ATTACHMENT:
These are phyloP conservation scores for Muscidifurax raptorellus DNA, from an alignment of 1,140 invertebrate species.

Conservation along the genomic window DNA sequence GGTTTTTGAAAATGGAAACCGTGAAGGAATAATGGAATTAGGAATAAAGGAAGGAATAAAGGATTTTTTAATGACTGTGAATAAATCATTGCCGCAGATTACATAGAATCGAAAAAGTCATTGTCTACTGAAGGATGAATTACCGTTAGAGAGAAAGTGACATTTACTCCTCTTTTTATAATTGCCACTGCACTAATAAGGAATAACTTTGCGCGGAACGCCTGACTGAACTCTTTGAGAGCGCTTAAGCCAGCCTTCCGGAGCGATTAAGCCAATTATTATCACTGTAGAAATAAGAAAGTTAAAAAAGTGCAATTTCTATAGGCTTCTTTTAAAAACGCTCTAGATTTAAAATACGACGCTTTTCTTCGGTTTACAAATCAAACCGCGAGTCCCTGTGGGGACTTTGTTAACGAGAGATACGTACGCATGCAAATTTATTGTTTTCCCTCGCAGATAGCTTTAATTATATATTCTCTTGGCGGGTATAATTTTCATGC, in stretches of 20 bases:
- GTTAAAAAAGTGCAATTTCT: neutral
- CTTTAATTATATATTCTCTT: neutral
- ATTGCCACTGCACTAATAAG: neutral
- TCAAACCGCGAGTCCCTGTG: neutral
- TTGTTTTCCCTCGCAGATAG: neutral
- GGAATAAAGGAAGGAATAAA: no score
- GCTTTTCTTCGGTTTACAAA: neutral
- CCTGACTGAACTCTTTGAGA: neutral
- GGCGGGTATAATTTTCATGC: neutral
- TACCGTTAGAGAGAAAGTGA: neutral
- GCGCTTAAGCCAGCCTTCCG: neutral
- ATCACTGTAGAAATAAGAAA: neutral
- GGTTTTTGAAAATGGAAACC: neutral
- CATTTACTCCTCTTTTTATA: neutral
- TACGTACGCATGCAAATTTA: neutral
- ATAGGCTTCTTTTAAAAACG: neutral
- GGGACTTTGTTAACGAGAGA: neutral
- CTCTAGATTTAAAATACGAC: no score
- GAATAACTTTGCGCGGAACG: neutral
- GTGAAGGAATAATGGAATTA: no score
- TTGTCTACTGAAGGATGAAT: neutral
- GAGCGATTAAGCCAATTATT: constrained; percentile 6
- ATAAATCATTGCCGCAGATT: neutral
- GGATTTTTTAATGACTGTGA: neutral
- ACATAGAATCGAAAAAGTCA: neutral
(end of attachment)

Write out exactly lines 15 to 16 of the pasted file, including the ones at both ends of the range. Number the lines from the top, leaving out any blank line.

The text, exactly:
- GGTTTTTGAAAATGGAAACC: neutral
- CATTTACTCCTCTTTTTATA: neutral